I would estimate that more then half of what we produce is not necessary or
more harmful then not.  Also given that larger companies tend to be
extremely inefficient and bureaucratic and that even desk-only jobs have a
large ecologic footprint.  I recently read that 1/4 of all jobs in the US
are just for disciplining other works.

All this would not easily be solved by a "green new deal" or by a CO2 tax.
I think the best way to get rid of those would be with a:

* Universal Basic Income

Who would work if their livelihood would be guaranteed?  Well hopefully a
lot less people.  So we could get rid of the unnecessary jobs?  But how to
decide which is necessary and which not?  Well: as long as people, due to
the basic income, have the money to buy what they NEED, there is an
incentive to produce that.

One objection here is that all the people with their permanent vacation
would also produce a lot of CO2, but I do not think that would be the case.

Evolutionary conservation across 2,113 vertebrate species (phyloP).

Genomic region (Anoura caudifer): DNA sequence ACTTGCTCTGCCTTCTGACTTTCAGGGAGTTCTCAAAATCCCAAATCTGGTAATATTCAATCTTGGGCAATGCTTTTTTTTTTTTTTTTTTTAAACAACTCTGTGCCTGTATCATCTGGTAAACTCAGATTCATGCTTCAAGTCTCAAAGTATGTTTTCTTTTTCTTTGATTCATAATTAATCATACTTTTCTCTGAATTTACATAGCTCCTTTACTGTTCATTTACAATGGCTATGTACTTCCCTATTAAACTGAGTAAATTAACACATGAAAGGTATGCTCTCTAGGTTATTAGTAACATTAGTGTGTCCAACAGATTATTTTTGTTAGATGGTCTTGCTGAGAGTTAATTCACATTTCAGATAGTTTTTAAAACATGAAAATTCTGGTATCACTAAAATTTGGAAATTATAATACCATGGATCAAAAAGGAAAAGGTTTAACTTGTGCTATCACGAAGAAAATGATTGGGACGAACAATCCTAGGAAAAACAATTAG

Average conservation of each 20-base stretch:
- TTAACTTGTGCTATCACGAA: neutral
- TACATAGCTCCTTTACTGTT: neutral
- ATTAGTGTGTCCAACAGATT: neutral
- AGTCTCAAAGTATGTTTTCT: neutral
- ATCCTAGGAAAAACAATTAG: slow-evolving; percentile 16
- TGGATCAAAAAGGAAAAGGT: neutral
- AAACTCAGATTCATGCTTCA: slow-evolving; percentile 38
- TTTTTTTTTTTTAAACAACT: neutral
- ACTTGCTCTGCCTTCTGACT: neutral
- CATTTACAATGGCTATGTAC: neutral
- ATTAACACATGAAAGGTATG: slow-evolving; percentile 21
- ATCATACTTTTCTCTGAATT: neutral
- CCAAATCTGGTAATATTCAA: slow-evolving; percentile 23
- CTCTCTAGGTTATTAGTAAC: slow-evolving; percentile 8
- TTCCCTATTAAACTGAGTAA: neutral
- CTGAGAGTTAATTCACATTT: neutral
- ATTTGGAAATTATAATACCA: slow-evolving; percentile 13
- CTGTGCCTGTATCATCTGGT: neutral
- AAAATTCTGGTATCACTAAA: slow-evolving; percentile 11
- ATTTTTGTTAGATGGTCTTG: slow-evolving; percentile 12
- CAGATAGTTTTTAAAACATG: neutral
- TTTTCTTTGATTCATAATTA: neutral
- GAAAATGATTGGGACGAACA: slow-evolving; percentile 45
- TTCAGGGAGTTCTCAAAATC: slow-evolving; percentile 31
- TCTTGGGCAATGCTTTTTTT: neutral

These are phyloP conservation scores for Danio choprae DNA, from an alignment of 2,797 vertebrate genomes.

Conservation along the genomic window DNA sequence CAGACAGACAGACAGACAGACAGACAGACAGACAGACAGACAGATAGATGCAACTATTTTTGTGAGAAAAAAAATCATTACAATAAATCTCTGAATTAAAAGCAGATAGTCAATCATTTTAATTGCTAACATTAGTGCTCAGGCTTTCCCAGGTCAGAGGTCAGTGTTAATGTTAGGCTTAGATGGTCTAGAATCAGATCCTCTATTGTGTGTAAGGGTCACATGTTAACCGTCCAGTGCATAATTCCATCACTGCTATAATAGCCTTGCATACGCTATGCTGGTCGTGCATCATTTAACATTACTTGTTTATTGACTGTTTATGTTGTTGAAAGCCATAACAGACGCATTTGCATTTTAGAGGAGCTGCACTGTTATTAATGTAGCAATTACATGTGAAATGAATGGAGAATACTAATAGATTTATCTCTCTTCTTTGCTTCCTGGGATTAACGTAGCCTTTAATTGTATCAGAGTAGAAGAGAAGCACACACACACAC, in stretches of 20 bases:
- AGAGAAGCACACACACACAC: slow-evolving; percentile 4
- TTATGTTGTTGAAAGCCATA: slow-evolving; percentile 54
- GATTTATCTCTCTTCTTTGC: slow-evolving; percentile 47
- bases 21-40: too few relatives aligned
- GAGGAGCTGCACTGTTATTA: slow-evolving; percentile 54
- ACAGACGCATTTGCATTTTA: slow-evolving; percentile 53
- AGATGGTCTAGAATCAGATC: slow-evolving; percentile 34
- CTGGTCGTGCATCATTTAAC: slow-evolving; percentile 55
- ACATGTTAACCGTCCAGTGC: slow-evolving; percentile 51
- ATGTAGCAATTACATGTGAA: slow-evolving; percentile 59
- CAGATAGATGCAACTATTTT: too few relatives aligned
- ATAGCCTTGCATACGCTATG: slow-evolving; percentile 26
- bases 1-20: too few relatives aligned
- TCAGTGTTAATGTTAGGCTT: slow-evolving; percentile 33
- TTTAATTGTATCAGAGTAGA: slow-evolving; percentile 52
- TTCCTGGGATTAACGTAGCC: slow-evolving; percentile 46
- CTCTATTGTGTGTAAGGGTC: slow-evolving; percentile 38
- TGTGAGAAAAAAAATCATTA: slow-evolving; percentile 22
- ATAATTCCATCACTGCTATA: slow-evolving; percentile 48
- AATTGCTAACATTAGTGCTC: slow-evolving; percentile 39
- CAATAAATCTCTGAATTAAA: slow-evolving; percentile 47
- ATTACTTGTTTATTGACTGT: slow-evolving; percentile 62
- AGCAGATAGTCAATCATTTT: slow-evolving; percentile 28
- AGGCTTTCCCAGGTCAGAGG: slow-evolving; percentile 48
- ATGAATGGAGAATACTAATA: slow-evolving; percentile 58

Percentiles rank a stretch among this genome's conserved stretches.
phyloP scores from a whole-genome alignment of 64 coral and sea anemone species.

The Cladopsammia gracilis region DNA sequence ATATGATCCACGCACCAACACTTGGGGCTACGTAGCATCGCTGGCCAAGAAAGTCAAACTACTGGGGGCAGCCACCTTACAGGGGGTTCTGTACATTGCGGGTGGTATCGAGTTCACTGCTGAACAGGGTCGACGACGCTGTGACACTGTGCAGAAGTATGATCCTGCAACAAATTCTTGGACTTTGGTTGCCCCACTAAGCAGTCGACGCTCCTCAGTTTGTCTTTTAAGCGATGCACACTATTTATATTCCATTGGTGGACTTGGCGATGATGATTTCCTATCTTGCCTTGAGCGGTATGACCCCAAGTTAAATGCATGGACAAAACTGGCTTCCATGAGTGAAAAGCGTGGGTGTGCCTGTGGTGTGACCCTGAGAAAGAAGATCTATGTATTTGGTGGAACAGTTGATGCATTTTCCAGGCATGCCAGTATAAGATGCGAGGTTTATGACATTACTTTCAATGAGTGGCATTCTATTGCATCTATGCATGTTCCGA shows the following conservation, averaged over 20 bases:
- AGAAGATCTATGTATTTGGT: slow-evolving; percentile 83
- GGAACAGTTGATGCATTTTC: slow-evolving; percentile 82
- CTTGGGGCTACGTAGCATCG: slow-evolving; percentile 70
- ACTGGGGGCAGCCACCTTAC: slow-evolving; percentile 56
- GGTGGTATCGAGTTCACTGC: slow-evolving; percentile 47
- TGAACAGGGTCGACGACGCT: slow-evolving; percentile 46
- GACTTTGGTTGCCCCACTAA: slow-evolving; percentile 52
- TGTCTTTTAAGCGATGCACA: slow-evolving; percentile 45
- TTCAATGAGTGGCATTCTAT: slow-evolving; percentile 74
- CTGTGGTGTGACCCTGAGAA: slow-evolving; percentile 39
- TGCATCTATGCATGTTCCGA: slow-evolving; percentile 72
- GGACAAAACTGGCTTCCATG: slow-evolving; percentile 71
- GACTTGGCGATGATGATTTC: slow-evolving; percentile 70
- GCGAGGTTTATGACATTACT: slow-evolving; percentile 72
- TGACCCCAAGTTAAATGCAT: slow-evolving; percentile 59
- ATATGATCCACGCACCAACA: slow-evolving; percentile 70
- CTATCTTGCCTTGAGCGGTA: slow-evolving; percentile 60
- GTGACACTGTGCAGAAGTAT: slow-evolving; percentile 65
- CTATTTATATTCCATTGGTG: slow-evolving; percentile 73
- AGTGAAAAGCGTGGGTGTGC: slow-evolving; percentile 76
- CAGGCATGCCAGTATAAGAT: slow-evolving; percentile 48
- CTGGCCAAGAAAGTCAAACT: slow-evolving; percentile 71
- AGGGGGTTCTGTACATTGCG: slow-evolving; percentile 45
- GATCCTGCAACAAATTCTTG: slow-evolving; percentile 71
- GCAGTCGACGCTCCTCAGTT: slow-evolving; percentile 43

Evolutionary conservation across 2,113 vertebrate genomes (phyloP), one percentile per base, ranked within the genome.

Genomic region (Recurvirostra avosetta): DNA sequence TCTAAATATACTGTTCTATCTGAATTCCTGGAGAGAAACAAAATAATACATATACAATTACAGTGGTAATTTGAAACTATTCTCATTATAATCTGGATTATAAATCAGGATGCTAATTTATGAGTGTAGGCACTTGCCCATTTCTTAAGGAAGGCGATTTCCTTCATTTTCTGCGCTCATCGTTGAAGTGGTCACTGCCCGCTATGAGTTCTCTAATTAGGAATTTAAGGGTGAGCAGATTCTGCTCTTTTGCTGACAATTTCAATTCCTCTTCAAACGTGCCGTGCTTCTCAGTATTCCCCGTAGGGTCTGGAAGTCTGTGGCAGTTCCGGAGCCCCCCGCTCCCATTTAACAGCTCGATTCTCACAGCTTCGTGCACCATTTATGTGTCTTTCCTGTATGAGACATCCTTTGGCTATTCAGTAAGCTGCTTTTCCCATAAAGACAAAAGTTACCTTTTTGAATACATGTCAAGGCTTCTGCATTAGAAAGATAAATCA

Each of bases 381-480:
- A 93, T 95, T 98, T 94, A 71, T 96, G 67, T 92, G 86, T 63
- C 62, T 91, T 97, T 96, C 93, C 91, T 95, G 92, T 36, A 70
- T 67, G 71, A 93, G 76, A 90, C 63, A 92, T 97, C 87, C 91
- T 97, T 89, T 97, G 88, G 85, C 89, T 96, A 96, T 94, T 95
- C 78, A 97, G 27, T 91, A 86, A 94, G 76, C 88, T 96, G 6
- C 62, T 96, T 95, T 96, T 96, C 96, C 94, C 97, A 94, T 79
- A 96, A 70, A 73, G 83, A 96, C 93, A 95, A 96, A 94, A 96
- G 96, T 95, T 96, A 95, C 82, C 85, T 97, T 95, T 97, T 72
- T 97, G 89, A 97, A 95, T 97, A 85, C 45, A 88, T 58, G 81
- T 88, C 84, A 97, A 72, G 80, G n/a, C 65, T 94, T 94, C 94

Now people only have a few weeks of vacation and try to fill it with as much
as possible.  But if you have all the time in the world: You can take your
bicycle on a month long tour to the coast, etc.  And then people could
actually spend their time for useful things: art, free software or growing

So a basic system would to some degree still connect to our capitalist
system but also prepare a for a life beyond capitalism:

* System change.

Ultimately we do need that.  But with an UBI we already got a long way to

Now what I found most noteworthy in thinking about all of this: We need all
4 of the above.  Not just because of the urgency - that we can not way for a
complete system change until we start doing something: Also because all of
the 4 are tapping into different pools of reduction of CO2 emissions.  The
optimizations within the production done by a CO2 tax.  The Green Tech
brought by the Green New Deal and the reduction of unnecessary crap by the
Basic Income.

franz schaefer (mond).

   .                Franz Schaefer       GPG: 3774ECD160719558
  ..              +43 699 106 14 590    Fingerprint: 5025 A74A
  ...            01DF F2AE 75E9 57C8